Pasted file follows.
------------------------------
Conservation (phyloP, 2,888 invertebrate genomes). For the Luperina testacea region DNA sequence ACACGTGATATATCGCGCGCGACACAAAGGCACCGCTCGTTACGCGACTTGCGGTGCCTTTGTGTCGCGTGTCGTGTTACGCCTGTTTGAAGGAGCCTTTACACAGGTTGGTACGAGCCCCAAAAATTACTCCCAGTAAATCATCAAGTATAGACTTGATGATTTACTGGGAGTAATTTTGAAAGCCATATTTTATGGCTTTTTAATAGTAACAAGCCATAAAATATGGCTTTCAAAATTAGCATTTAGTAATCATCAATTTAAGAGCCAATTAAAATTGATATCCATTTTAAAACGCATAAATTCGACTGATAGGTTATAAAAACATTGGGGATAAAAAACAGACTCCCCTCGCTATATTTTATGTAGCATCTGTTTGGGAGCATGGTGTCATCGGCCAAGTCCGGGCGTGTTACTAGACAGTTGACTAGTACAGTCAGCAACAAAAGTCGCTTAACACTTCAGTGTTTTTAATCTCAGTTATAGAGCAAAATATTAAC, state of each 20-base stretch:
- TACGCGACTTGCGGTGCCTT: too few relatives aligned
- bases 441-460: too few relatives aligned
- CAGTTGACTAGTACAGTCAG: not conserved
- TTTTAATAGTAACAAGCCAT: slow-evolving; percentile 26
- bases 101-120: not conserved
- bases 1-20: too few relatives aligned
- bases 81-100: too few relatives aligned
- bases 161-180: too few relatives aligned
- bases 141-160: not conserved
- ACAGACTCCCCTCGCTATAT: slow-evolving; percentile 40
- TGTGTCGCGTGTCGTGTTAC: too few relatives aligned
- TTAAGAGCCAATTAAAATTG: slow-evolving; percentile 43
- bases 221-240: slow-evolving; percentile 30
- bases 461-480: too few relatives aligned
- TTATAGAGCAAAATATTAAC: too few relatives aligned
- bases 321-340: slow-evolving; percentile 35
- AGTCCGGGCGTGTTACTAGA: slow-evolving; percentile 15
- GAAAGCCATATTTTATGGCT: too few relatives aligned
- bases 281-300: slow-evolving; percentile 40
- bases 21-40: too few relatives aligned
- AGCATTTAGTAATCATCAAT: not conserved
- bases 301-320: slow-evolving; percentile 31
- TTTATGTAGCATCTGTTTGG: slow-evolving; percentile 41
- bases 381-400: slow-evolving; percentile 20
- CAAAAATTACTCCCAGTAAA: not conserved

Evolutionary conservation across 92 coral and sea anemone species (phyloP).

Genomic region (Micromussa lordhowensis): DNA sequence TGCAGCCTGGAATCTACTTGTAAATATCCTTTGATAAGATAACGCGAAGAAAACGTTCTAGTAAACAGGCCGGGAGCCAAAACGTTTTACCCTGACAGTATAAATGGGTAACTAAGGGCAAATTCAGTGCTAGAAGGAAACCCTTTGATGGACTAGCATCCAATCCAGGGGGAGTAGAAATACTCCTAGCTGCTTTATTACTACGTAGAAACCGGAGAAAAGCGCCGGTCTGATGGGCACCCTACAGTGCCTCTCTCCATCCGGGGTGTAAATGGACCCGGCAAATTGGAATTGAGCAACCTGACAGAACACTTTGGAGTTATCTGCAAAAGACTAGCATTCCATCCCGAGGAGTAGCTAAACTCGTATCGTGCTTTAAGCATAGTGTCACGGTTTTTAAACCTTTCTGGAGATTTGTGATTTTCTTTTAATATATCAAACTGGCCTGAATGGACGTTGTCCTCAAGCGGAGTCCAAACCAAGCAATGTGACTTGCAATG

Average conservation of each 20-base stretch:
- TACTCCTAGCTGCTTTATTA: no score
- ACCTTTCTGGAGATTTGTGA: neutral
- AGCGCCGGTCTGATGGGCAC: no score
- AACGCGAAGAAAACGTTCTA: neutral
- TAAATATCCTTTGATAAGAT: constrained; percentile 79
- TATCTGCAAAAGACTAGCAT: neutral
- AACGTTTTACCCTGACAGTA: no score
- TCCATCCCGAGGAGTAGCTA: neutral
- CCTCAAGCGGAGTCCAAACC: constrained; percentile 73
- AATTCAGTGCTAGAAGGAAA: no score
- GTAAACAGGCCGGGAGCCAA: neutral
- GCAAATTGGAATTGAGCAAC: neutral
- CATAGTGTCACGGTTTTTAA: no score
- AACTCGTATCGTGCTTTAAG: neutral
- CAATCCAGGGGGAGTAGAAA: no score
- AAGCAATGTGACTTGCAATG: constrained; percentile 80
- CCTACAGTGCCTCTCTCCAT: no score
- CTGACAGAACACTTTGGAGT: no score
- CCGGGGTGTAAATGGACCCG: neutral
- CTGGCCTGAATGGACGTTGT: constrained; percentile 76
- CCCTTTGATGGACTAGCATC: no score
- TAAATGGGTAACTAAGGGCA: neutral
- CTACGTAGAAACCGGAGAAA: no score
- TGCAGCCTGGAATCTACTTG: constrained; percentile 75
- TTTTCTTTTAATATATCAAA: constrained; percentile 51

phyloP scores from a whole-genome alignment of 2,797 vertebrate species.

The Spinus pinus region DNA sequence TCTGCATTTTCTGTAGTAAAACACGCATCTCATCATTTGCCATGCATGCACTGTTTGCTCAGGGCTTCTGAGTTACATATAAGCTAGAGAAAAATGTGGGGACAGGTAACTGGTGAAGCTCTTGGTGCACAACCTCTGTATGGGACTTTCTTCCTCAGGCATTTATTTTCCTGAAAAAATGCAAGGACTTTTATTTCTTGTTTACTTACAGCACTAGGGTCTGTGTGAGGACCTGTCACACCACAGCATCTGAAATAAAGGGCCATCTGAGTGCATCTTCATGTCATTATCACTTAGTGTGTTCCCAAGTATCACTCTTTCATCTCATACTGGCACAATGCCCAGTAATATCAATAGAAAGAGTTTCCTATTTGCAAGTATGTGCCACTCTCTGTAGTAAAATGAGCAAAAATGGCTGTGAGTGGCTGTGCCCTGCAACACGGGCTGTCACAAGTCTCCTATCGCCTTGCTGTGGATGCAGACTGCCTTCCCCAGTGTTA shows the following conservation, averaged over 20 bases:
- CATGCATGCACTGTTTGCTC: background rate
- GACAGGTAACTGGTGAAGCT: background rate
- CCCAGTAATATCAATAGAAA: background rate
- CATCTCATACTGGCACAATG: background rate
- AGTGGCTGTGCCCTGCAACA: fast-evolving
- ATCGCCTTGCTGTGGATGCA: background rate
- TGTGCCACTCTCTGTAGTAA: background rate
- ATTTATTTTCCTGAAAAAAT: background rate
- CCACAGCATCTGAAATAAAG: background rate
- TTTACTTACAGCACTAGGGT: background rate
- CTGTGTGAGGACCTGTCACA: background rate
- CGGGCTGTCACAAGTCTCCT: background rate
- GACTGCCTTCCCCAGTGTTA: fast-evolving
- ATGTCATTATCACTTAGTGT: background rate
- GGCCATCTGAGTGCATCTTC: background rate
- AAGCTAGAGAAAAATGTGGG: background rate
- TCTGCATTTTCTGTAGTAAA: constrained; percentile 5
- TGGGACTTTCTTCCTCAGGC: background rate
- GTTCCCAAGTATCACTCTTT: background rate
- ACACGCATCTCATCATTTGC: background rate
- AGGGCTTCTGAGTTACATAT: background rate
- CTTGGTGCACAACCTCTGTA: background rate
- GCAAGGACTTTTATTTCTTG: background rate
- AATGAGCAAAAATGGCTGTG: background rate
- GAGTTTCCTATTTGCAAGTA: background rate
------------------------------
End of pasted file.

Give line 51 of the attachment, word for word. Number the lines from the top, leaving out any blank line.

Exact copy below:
- TAAATGGGTAACTAAGGGCA: neutral